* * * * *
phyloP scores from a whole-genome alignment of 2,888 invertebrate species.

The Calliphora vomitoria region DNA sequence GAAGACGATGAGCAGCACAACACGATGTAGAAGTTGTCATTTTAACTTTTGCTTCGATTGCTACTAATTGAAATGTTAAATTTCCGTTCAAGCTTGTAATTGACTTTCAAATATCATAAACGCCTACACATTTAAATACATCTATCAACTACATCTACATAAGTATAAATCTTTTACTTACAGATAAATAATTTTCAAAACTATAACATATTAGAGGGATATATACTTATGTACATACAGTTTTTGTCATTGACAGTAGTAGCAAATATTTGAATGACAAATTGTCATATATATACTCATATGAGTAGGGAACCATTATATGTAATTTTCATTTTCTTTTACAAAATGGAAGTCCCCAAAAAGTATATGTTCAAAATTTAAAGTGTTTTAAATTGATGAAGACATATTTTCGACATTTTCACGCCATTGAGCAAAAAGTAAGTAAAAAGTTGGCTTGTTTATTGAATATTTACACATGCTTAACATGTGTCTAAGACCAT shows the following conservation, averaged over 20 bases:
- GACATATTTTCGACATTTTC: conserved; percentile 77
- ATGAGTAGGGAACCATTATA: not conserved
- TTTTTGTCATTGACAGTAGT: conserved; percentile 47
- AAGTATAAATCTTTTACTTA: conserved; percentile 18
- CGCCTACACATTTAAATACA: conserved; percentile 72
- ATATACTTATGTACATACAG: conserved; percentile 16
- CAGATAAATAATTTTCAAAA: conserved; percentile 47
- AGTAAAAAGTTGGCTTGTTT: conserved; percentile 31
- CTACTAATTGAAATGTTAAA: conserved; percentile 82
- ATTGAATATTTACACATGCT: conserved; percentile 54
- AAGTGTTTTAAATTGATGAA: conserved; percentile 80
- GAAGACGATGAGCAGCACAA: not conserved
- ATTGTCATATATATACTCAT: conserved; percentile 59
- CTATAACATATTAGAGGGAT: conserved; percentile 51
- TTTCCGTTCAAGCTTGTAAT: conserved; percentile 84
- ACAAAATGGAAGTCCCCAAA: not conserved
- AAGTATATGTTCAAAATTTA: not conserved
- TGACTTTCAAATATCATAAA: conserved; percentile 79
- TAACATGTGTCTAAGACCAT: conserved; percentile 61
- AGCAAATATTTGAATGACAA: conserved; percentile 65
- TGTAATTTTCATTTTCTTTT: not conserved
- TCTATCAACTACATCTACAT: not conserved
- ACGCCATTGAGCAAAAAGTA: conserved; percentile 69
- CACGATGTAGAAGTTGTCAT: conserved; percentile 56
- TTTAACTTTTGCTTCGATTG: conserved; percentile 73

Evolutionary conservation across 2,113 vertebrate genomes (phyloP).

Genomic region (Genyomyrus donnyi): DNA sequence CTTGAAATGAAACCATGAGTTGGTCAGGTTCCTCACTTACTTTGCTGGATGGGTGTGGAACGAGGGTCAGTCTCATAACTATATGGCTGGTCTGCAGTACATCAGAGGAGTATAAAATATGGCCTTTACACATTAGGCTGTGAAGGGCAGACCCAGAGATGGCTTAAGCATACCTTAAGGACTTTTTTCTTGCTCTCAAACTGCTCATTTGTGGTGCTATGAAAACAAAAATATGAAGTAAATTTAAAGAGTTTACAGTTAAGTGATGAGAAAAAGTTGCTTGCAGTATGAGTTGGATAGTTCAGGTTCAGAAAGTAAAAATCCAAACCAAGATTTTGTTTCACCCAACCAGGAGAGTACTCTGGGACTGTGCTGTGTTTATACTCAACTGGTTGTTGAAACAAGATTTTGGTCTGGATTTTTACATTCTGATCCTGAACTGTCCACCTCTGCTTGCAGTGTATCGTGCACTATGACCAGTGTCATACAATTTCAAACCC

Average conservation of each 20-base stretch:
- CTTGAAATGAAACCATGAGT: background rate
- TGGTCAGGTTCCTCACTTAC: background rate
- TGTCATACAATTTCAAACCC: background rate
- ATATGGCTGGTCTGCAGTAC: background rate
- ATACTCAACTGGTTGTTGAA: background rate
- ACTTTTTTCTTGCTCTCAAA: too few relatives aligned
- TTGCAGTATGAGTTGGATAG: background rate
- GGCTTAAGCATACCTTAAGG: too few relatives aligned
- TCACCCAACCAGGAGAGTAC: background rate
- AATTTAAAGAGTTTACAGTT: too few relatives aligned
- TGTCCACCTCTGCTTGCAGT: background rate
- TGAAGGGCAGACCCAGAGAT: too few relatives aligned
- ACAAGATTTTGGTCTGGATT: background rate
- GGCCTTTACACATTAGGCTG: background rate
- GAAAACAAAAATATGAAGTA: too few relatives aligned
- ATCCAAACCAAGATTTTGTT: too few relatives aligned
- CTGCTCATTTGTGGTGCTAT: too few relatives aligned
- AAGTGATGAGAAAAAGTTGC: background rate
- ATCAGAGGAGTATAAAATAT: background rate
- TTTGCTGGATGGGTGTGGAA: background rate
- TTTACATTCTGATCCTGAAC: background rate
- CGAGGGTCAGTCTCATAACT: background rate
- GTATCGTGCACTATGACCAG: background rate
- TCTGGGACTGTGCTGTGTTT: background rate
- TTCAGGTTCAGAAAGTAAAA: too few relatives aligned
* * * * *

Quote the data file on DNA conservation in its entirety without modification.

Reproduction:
phyloP scores from a whole-genome alignment of 2,888 invertebrate species.

The Calliphora vomitoria region DNA sequence GAAGACGATGAGCAGCACAACACGATGTAGAAGTTGTCATTTTAACTTTTGCTTCGATTGCTACTAATTGAAATGTTAAATTTCCGTTCAAGCTTGTAATTGACTTTCAAATATCATAAACGCCTACACATTTAAATACATCTATCAACTACATCTACATAAGTATAAATCTTTTACTTACAGATAAATAATTTTCAAAACTATAACATATTAGAGGGATATATACTTATGTACATACAGTTTTTGTCATTGACAGTAGTAGCAAATATTTGAATGACAAATTGTCATATATATACTCATATGAGTAGGGAACCATTATATGTAATTTTCATTTTCTTTTACAAAATGGAAGTCCCCAAAAAGTATATGTTCAAAATTTAAAGTGTTTTAAATTGATGAAGACATATTTTCGACATTTTCACGCCATTGAGCAAAAAGTAAGTAAAAAGTTGGCTTGTTTATTGAATATTTACACATGCTTAACATGTGTCTAAGACCAT shows the following conservation, averaged over 20 bases:
- GACATATTTTCGACATTTTC: conserved; percentile 77
- ATGAGTAGGGAACCATTATA: not conserved
- TTTTTGTCATTGACAGTAGT: conserved; percentile 47
- AAGTATAAATCTTTTACTTA: conserved; percentile 18
- CGCCTACACATTTAAATACA: conserved; percentile 72
- ATATACTTATGTACATACAG: conserved; percentile 16
- CAGATAAATAATTTTCAAAA: conserved; percentile 47
- AGTAAAAAGTTGGCTTGTTT: conserved; percentile 31
- CTACTAATTGAAATGTTAAA: conserved; percentile 82
- ATTGAATATTTACACATGCT: conserved; percentile 54
- AAGTGTTTTAAATTGATGAA: conserved; percentile 80
- GAAGACGATGAGCAGCACAA: not conserved
- ATTGTCATATATATACTCAT: conserved; percentile 59
- CTATAACATATTAGAGGGAT: conserved; percentile 51
- TTTCCGTTCAAGCTTGTAAT: conserved; percentile 84
- ACAAAATGGAAGTCCCCAAA: not conserved
- AAGTATATGTTCAAAATTTA: not conserved
- TGACTTTCAAATATCATAAA: conserved; percentile 79
- TAACATGTGTCTAAGACCAT: conserved; percentile 61
- AGCAAATATTTGAATGACAA: conserved; percentile 65
- TGTAATTTTCATTTTCTTTT: not conserved
- TCTATCAACTACATCTACAT: not conserved
- ACGCCATTGAGCAAAAAGTA: conserved; percentile 69
- CACGATGTAGAAGTTGTCAT: conserved; percentile 56
- TTTAACTTTTGCTTCGATTG: conserved; percentile 73

Evolutionary conservation across 2,113 vertebrate genomes (phyloP).

Genomic region (Genyomyrus donnyi): DNA sequence CTTGAAATGAAACCATGAGTTGGTCAGGTTCCTCACTTACTTTGCTGGATGGGTGTGGAACGAGGGTCAGTCTCATAACTATATGGCTGGTCTGCAGTACATCAGAGGAGTATAAAATATGGCCTTTACACATTAGGCTGTGAAGGGCAGACCCAGAGATGGCTTAAGCATACCTTAAGGACTTTTTTCTTGCTCTCAAACTGCTCATTTGTGGTGCTATGAAAACAAAAATATGAAGTAAATTTAAAGAGTTTACAGTTAAGTGATGAGAAAAAGTTGCTTGCAGTATGAGTTGGATAGTTCAGGTTCAGAAAGTAAAAATCCAAACCAAGATTTTGTTTCACCCAACCAGGAGAGTACTCTGGGACTGTGCTGTGTTTATACTCAACTGGTTGTTGAAACAAGATTTTGGTCTGGATTTTTACATTCTGATCCTGAACTGTCCACCTCTGCTTGCAGTGTATCGTGCACTATGACCAGTGTCATACAATTTCAAACCC

Average conservation of each 20-base stretch:
- CTTGAAATGAAACCATGAGT: background rate
- TGGTCAGGTTCCTCACTTAC: background rate
- TGTCATACAATTTCAAACCC: background rate
- ATATGGCTGGTCTGCAGTAC: background rate
- ATACTCAACTGGTTGTTGAA: background rate
- ACTTTTTTCTTGCTCTCAAA: too few relatives aligned
- TTGCAGTATGAGTTGGATAG: background rate
- GGCTTAAGCATACCTTAAGG: too few relatives aligned
- TCACCCAACCAGGAGAGTAC: background rate
- AATTTAAAGAGTTTACAGTT: too few relatives aligned
- TGTCCACCTCTGCTTGCAGT: background rate
- TGAAGGGCAGACCCAGAGAT: too few relatives aligned
- ACAAGATTTTGGTCTGGATT: background rate
- GGCCTTTACACATTAGGCTG: background rate
- GAAAACAAAAATATGAAGTA: too few relatives aligned
- ATCCAAACCAAGATTTTGTT: too few relatives aligned
- CTGCTCATTTGTGGTGCTAT: too few relatives aligned
- AAGTGATGAGAAAAAGTTGC: background rate
- ATCAGAGGAGTATAAAATAT: background rate
- TTTGCTGGATGGGTGTGGAA: background rate
- TTTACATTCTGATCCTGAAC: background rate
- CGAGGGTCAGTCTCATAACT: background rate
- GTATCGTGCACTATGACCAG: background rate
- TCTGGGACTGTGCTGTGTTT: background rate
- TTCAGGTTCAGAAAGTAAAA: too few relatives aligned